Many wars have been fought over salt. Without out, we would die. But today, we seem to be oversaturated with salt. The vilification of salt is something I remember from early on. My mom, a proud chef, never had salt shakers on the table. It annoyed her when anyone salted their food before tasting it and believed too much salt would lead to health problems. In the 1980’s she switched the family to “Mrs. Dash”, a somewhat palatable salt substitute. As early as the late 1960’s the American Heart Association, The USDA, medical journals and doctors began sounding the alarm about dietary salt. We were told it would raise our blood pressure, increase the risk of heart disease, strokes, dementia and could possibly cause kidney disease. Salt fears persist to this day. The Department of Agriculture’s dietary guidelines considers salt Public Enemy No. 1, ahead of fat, sugar, and alcohol. But when we look into the genesis of anti-salt recommendations, it becomes clear the data is anything but crystal. In fact, there are ample data points showing low salt diets are unhealthy too. Continue readingby
Alternative medicine is born from pseudoscience. It is an alternative to what is proven to work. Anecdata, placebos, epidemiological studies, cherry-picked data and the internet form the foundation of alternative medicine. These modalities generate the framework onto which the logical fallacies and cognitive biases supporting alternative medicine are presented.
Evidence-based medicine, on the other hand, emerges from unbiased robust data pointing to verifiable and reproducible results. Well designed double-blind randomized controlled trials are the cornerstone of evidence-based medicine; look at the Cochrane group: ‘Cochrane Reviews are systematic reviews of primary research in human health care and health policy, and are internationally recognized as the highest standard in evidence-based health care resources. They investigate the effects of interventions for prevention, treatment, and rehabilitation’. Pseudoscience is enticing because it’s easy to understand and offers cures. Here is a short list of alternative medicine practices that haven’t been proven to work better than a placebo: Continue readingby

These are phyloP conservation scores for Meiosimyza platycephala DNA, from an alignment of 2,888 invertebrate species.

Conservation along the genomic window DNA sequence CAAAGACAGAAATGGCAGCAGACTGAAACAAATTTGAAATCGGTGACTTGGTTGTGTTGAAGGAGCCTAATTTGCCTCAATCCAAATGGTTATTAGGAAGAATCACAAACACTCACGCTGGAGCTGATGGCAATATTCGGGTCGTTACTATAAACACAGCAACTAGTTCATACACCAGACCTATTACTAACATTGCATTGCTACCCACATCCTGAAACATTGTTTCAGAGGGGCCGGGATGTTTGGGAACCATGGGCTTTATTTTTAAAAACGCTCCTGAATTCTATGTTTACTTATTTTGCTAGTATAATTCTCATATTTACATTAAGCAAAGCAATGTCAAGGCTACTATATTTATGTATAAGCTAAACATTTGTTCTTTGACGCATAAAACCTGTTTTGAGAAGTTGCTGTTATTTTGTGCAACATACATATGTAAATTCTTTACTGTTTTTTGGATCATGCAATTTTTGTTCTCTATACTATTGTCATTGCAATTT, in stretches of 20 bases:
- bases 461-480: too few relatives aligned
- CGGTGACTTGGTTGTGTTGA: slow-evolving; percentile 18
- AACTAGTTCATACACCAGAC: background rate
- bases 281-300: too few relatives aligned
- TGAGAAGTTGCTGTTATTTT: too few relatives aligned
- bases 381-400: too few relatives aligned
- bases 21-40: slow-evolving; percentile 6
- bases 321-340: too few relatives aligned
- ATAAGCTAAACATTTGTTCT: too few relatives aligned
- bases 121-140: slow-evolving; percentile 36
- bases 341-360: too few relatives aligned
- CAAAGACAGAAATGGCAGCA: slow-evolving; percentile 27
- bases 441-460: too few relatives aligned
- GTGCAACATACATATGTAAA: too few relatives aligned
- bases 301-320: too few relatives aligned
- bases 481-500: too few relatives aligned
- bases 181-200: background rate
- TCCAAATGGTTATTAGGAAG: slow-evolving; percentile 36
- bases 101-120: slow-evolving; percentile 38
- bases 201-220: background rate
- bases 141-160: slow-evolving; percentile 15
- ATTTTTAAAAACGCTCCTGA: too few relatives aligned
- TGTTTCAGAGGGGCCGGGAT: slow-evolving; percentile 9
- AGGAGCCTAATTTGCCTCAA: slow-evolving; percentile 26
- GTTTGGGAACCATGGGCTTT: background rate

Offal is a vague term used to describe parts of the animal we Americans don’t eat. It includes the liver, brain, lungs, heart, tail, tongue, intestines, stomach and marrow. In the wild, carnivorous animals eat the internal organs before any other part of the kill. The alpha/leader usually claims these prime meats first: the heart, liver, bone marrow and kidneys. Muscle meat is left for the underlings. Many hunter-gatherer tribes commonly eat offal and give their domesticated animals the muscle. Internal organs are chock full of minerals, vitamins, protein and fat. Offal is a super nutritious addition to a healthy diet. Why then is this vitamin/mineral dense food shunned in Western society and usually left for our pets? Three reasons seem most likely: Continue readingby
The multi-billion dollar weight loss industry is teeming with contradictory evidence, opinions, and charlatans looking to cash in on the answer to this fundamental question: why do we get fat and what can we do about it? The answers are not cut and dry and are different for everyone. Sorry, there is no one best damn diet for all. The average American adult attempts a new diet 4 times per year. Within two weeks 25 percent of the dieters give up. At any one time, it is estimated that 70 million Americans are on a diet. And 65 percent of those individuals are unsuccessful in keeping weight off for at least 5 years. Americans want their weight loss solution to be cheap, fast and easy. No magic diet pill (yet). Here is a marketing sample of what these authors and ‘experts’ are selling: Continue readingby